A few weeks ago I suggested in the Dáil that the queen of England might be politely asked to contribute to the cost of her bed & breakfast during her visit to Ireland this week.
I pointed out that the Irish people needed the financial help since they could soon be — metaphorically speaking — sleeping rough, as the country faced bankruptcy to pay off the debts of German and French banks which had recklessly gambled and lost in the Irish property bubble. The political establishment was not amused at this seeming lack of respect for Her Majesty.
I was only half joking actually. Although our government will not give us a firm estimate, the massive security arrangements surrounding the back-to-back visits of the British queen and the president of the United States of America, are estimated to cost up to €30 million ($42 million). This is the same amount of money which has just been earmarked to provide emergency jobs for 3,000 unemployed people as part of a revamp of school buildings throughout the state.
With almost half a million (14%) of our workforce jobless, which would be more socially useful, another 3,000 jobs or entertaining high-profile visitors?
The exorbitant cost is not the main reason, however, why the Irish people should not roll out a green carpet for the British queen. Nor should a refusal to welcome her stem from reviving folk memories of centuries of persecution of the Irish nation by her predecessors.
True, British kings and queens presided over a diabolical repression of the people of Ireland. Relentless conquest, land theft, savage penal laws and other cruelties were the order of the day. Nor did the conquest ease up when British feudalism gave way to modern capitalism during the 19th century. During the reign of Queen Victoria, the great-great-grandmother of the present Queen Elizabeth, the greatest trauma in the history of the Irish nation occurred. Victoria presided over the brutal application of the laws of free market capitalism in Ireland which meant that bountiful harvests of wheat left our shores while a million died of starvation and consequent disease following the failure of the potato crop.
One result of the British conquest remains of course, with Ireland divided into two states. Calling for British withdrawal from Northern Ireland and a United Ireland isn’t unfortunately a simple matter. Until the working class people, Protestant and Catholic, unite in a fight for a new society free from the sectarianism and poverty, that division will continue.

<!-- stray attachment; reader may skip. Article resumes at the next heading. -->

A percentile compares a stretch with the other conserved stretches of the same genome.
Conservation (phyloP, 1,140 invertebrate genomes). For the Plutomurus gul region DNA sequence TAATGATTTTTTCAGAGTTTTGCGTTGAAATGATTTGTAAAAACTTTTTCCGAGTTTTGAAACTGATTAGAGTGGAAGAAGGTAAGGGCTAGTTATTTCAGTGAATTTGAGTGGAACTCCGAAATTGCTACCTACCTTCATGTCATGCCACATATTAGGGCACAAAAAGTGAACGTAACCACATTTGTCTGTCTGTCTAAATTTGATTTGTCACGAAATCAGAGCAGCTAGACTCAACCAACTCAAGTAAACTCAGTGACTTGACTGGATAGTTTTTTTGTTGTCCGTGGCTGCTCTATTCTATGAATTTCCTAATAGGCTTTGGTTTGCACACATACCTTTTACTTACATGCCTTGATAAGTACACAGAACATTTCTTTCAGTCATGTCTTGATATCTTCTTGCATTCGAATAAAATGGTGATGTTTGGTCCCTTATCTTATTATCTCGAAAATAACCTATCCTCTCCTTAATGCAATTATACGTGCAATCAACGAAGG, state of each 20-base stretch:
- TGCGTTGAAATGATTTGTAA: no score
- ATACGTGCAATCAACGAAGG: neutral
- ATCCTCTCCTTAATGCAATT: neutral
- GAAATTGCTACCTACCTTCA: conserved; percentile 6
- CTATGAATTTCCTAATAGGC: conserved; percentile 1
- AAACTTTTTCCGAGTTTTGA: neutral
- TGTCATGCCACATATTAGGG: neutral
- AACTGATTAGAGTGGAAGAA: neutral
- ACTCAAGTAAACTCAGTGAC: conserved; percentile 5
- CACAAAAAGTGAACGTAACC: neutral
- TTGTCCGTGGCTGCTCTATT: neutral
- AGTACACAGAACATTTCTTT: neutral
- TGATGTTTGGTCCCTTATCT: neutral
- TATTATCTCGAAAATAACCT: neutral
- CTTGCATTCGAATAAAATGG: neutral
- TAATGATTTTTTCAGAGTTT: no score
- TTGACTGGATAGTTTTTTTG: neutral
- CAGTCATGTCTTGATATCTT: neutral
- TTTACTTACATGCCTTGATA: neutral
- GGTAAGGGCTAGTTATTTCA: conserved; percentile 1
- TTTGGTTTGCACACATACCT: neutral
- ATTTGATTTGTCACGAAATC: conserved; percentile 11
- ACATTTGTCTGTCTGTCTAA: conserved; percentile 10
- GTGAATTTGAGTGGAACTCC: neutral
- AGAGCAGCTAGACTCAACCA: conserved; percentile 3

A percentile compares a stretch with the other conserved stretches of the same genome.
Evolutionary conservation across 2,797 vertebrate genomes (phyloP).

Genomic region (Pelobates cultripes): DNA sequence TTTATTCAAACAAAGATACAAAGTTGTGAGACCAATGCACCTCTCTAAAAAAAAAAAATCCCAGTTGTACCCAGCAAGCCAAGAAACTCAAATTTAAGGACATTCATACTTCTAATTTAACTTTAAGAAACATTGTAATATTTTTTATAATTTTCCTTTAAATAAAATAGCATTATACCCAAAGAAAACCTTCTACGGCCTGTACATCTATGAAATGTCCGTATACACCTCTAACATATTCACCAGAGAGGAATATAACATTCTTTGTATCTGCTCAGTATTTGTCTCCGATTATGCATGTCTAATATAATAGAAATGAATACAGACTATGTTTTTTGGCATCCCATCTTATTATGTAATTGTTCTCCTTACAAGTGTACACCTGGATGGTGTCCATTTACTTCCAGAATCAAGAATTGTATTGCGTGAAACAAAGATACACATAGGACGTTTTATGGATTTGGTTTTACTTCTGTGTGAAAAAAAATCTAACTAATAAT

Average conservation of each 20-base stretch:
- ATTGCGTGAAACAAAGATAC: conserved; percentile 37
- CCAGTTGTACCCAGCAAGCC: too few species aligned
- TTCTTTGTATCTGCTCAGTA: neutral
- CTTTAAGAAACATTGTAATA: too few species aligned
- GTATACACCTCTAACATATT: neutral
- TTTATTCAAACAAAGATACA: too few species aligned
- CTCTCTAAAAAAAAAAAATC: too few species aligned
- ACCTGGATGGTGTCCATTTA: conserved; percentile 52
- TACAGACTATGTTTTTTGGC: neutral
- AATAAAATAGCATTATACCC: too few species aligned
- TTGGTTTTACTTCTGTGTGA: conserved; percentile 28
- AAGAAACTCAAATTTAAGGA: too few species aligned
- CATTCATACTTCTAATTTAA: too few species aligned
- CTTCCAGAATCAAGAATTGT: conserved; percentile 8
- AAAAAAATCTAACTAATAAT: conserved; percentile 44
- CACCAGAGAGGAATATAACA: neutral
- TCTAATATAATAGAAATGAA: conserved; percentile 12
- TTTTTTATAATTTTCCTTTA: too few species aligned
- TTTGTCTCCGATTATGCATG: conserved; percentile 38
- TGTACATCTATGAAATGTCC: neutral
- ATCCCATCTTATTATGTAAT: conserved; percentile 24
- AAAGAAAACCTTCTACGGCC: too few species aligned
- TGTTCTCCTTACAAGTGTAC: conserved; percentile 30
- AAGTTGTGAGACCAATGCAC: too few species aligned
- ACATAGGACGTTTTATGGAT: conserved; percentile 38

If we were to hold today’s leaders responsible for their predecessors who historically presided over the brutal colonialism of the past, no formerly colonized nation could have any truck with many of the great powers that still dominate our world economically and politically. We can and should however hold today’s rulers responsible for the crimes they continue to preside over and that is why we should not welcome Queen Elizabeth II.
The British queen is head of state and head of the British armed forces, which along with the United States under President George W. Bush staged a criminal occupation of Iraq under the flimsy cover of a blatant lie. That occupation has cost the lives of tens of thousands of innocent Iraqis and of hundreds of young British soldiers. These “workers in uniform” and the Iraqi dead and maimed were sacrificed for the economic and political advantage of the British capitalist class. We should disown this barbarism, not turn a blind eye to it.
Although you will not find it publicized in the establishment media, the British queen still retains inherited powers of a dictatorial nature. In certain circumstances a British monarch could remove a prime minister and select another to form a government. We saw how this could work when it happened in Australia in 1975. The British queen’s representative, Governor-General John Kerr, removed the Labour Party Prime Minister, Gough Whitlam and appointed a right-wing caretaker prime minister in his stead.
The British monarchy is a relic of feudal times. Such relics should be preserved in museums and in historical buildings for our interest and education. They should not be part of the governance of a modern society. Neither should we collude in the never-ending propaganda of the British establishment media using their royal family for their own purposes.
The British press provides endless coverage of matters royal. This coverage goes into palpitations of manufactured excitement at events such as the marriage of Queen Elizabeth’s grandson, even if it was to a “commoner.” No doubt it is felt that royal “circuses” will distract the mass of the British working class from the savage program of cuts in public spending by the economic and political establishment which simultaneously finds billions to bail out speculating banks.
While we extend no welcome to their unelected ruler, we stand for the greatest solidarity between the ordinary people of Britain and Ireland and we remember also that almost one million people born in Ireland have found a home in Britain.